Use copyobj to a new figure and then use saveas with the new figure handle: Example code that YOU should have provided (see SSCCE): figure nLines = 2; nColumns = 3; handles = zeros(nLines,nColumns) for line = 1:nLines for column = 1:nColumns handles(line,column)=subplot(nLines,nColumns,column+(line-1)*nColumns); plot([line column]); ...


2

your loop needs to look somehow like this: x = 1:2; y = x; f = 2; %number of figures c = 2; %number of plots per column per figure r = 2; %number of plots per row per figure n = repmat(cumsum(ones(1,r*c)),1,f); %index for subplots h = ceil( (1:f*r*c)/(r*c) ); %index of figures for ii=1:f*r*c % calculations % plot specifier figure( h(ii) ) ...


2

You can remove your initial plt.figure(). When calling plt.subplots() a new figure is created, so you first call doesn't do anything. The subplots command in the background will call plt.figure() for you, and any keywords will be passed along. So just add the figsize keyword to the subplots() command: def plot(reader): channels=[] for i in reader: ...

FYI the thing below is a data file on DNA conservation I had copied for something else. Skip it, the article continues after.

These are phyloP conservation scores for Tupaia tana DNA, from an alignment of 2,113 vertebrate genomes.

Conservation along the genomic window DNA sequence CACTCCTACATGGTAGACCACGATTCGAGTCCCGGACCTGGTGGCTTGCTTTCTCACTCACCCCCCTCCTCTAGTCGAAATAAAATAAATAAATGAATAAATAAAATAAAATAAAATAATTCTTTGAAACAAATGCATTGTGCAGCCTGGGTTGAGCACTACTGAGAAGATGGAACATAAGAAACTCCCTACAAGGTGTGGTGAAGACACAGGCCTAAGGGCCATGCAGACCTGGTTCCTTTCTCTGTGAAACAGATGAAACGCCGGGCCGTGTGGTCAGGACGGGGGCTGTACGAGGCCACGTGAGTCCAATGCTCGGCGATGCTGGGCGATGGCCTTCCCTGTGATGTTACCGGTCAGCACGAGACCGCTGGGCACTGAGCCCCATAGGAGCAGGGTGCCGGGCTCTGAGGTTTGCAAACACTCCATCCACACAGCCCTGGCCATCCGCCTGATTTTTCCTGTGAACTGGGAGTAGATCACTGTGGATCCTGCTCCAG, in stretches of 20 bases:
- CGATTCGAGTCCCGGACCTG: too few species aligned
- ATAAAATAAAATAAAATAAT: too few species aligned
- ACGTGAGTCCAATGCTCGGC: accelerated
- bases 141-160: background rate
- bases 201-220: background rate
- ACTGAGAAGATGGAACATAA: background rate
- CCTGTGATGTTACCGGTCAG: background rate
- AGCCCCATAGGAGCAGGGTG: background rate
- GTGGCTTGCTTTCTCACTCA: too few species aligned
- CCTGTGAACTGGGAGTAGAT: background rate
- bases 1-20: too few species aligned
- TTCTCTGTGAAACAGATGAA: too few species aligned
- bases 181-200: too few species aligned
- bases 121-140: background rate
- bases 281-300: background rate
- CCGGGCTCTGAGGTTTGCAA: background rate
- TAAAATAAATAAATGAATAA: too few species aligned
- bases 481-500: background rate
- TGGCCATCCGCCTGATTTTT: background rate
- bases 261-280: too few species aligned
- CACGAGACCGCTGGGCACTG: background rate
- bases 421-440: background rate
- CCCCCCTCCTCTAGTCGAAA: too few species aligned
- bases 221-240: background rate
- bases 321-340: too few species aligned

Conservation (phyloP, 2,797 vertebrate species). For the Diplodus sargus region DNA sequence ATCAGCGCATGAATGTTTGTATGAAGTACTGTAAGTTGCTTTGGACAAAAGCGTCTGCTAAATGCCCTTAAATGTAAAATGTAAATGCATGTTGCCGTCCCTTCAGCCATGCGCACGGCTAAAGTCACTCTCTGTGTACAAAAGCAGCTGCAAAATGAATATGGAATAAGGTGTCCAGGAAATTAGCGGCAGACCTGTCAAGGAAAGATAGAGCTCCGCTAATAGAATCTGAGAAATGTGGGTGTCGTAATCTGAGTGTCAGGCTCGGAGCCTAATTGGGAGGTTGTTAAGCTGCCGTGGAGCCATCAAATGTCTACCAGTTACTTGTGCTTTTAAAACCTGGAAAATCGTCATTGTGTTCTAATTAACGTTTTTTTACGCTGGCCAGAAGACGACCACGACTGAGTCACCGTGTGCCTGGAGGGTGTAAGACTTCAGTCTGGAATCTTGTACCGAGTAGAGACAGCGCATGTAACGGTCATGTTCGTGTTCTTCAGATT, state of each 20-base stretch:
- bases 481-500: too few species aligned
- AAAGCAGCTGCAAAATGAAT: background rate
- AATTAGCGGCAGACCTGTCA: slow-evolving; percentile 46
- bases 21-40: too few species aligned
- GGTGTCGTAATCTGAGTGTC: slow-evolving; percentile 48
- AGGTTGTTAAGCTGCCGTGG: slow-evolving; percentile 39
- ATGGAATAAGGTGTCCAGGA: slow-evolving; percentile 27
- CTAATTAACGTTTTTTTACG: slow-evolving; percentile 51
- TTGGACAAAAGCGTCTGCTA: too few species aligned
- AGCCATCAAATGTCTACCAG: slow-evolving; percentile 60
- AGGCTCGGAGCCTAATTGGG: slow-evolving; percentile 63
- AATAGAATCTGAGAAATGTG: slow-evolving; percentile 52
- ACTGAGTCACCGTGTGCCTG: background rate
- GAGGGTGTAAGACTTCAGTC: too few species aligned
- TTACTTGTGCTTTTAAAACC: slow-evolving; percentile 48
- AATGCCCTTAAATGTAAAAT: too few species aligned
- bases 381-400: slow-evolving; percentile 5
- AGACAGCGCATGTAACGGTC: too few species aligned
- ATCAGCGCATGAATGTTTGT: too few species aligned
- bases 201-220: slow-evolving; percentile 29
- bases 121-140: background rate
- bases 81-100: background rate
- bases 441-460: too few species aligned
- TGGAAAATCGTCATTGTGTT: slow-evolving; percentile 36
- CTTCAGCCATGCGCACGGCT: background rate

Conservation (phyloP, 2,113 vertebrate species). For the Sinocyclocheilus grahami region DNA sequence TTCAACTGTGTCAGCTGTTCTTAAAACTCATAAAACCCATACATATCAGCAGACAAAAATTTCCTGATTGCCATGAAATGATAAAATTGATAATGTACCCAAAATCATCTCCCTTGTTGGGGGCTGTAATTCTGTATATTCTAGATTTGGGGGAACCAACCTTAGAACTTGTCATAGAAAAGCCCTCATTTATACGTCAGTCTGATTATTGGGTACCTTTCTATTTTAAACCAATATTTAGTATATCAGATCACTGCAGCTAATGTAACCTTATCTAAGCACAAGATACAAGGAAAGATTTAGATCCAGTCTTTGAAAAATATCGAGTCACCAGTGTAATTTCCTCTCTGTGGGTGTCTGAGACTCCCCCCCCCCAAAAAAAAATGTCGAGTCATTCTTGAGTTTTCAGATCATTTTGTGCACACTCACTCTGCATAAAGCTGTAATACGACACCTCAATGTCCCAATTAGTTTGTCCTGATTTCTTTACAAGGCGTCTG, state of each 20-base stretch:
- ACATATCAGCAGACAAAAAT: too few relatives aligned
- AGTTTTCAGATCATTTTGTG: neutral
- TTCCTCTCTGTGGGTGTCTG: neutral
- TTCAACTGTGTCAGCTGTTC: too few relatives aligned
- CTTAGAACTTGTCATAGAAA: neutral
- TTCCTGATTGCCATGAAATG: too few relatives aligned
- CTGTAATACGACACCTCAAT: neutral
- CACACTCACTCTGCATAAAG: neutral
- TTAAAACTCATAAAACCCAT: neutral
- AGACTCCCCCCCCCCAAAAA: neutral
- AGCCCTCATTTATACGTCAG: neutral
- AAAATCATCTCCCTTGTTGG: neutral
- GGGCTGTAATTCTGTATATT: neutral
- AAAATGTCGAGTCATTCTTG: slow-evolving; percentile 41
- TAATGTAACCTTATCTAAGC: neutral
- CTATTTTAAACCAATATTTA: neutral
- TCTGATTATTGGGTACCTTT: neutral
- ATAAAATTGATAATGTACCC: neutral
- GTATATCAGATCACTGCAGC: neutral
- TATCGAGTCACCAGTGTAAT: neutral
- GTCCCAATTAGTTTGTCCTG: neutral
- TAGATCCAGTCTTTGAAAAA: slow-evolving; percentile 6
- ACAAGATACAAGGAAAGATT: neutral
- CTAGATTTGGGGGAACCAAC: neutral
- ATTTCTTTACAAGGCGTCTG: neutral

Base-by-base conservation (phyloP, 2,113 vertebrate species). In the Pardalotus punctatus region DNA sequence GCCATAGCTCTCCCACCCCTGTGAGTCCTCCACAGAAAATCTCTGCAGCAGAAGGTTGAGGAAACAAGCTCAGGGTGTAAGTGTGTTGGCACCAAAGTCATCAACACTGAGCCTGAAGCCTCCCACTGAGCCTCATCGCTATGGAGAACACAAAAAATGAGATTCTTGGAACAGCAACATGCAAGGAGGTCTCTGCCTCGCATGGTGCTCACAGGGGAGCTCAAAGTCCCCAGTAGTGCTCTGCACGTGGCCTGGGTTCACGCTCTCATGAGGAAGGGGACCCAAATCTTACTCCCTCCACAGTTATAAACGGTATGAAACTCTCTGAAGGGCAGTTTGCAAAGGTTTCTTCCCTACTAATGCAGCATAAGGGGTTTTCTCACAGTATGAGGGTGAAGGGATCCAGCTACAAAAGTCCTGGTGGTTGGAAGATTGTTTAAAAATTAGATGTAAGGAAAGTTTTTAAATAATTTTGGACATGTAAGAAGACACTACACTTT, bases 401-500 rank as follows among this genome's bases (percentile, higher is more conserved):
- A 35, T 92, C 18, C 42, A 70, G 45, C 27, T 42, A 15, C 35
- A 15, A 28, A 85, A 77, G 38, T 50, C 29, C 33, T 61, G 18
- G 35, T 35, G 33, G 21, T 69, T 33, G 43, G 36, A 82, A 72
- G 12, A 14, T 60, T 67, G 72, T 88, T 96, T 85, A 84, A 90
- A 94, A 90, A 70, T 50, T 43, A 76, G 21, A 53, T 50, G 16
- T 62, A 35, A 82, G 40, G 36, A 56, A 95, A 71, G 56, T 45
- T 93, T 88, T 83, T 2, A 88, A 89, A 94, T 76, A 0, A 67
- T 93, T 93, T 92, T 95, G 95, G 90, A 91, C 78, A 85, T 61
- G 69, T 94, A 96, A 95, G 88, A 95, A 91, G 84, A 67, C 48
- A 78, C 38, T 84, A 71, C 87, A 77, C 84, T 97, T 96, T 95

2

I was trying to solve a very similar problem just tonight! Some of the code may be unnecessary but it will give you the main idea... ...I hope Inspiration from: http://hackmap.blogspot.com.au/2008/06/pylab-matplotlib-imagemap.html and other many and varied sources over the last two hours... #! /usr/bin/env python import numpy as np import ...


2

You are replacing the first fig when you call subplot inside the loop, here is a fixed version. See that ax returned by subplots is a np.ndarray, so you have to give an index ax[foo] to obtain the AxesSubplot object. diff = [[10, 20, 30], [40, 50, 60], [70, 80, 90]] comp = ["foo", "bar", "baz"] fig, ax = plt.subplots(3, 1) for foo in range(0, len(diff)): ...